Manchin, by the way, has consumed all the oxygen post-coronavirus relief bill after he held up a final vote on the bill for a full day while forcing Democrats to feed his ego. What Sinema wants out of all this—or what she’ll demand—hasn’t been pursued.
If it’s not infrastructure, it could be gun background checks. The House passed two gun bills, one implementing universal background checks and another that closes the so-called “Charleston loophole” that eliminates the three-day limit on those FBI background checks, extending it to 10 days. Manchin co-sponsored a background checks bill with retiring Republican Sen. Pat Toomey following the 2012 Sandy Hook massacre of school children in Newtown, Connecticut. A Republican filibuster ended that effort despite the fact that a bipartisan majority of 54 senators supported it. Senate Majority Leader Chuck Schumer vowed to bring the House bills passed this week to the Senate floor. “Maybe we will get the votes, and if we don’t, we’ll come together as a caucus and figure out how we’re going to get this done, because we have to get it done,” Schumer said.
So there are two key pieces of legislation that go right to the heart of what Joe Manchin might feel he needs. Certainly, his home state of West Virginia is crying out for infrastructure investment as coal jobs are becoming extinct. If he wants maximum influence for his state, he might consider not taking such an intractable stance on the filibuster. By the same token, he put a lot of political capital into negotiating for his background checks bill, and would surely like to see it succeed.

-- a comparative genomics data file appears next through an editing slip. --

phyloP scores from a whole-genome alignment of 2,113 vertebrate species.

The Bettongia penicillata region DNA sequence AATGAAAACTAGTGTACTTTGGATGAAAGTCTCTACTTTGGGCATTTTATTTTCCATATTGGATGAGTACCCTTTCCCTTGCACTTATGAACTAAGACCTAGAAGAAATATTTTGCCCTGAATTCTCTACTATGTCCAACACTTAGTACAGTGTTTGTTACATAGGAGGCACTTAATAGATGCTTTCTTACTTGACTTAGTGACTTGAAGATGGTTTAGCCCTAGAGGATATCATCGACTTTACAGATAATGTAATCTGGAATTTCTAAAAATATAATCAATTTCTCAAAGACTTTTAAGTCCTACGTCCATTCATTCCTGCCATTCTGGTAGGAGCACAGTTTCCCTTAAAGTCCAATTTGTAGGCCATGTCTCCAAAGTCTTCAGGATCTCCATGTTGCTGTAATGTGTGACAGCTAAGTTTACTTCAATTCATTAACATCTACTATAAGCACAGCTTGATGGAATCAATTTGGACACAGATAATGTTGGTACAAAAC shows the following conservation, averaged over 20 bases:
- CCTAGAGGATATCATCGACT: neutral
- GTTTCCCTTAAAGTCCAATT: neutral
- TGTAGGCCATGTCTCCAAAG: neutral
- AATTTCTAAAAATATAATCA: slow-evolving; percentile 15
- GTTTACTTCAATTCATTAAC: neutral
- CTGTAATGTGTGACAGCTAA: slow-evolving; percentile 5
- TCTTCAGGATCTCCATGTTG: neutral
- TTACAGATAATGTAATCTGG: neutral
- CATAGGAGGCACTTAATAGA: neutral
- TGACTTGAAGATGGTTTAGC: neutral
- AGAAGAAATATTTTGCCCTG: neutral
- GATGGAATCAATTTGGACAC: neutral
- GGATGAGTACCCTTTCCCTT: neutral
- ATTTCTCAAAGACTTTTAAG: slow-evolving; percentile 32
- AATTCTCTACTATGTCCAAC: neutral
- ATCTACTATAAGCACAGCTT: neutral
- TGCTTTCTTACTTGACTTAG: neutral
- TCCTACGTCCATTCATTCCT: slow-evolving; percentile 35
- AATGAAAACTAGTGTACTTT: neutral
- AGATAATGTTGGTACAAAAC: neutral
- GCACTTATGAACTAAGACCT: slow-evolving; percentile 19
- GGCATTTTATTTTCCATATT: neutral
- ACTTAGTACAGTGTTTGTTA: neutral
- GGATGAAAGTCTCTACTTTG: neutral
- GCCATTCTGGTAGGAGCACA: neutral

If Manchin’s own self-aggrandizement isn’t enough to get him to relent, maybe, just maybe, he could be convinced to do the right thing because it’s the right thing and not doing so would align him and his legacy with white supremacists for all of history. The For the People Act passed by the House, in combination with the John Lewis Voting Rights Advancement Act championed by President Biden’s great friend from South Carolina, Rep. Jim Clyburn, will be filibustered by Republicans. The only way Republicans can continue to dominate politically in the minority position in which they’ve found themselves is to cheat millions of people out of their votes. They aren’t going to let any democratic elections reform pass if they can stop them.
Consider the hundreds—yes, more than 250—of voting restrictions the large majority of states (43 of them) are considering or have already passed this year. It’s “potentially amounting to the most sweeping contraction of ballot access in the United States since the end of Reconstruction, when Southern states curtailed the voting rights of formerly enslaved Black men, a Washington Post analysis has found.” With the U.S. Supreme Court poised to gut what’s left the Voting Rights Act, without congressional action this nation’s experiment in representative democracy will end. That would be precipitated by what Democratic Sen. Jeff Merkley warns of: a “Democratic Party Armageddon in 2022.”
One option for avoiding that while still preserving the filibuster for most stuff would be an option Stacey Abrams is now championing. “Republicans are rolling back the clock on voting rights,” she told Mother Jones’ Ari Berman. “And the only way to head that off is to invoke the elections clause of the Constitution, which allows the Congress—and the Congress alone—to set the time, place and manner of elections at a federal level.” To accomplish that legislatively, Abrams and others have advised, put voting rights in the category of judges and Cabinet appointees and budget reconciliation so that only 51 votes would be needed.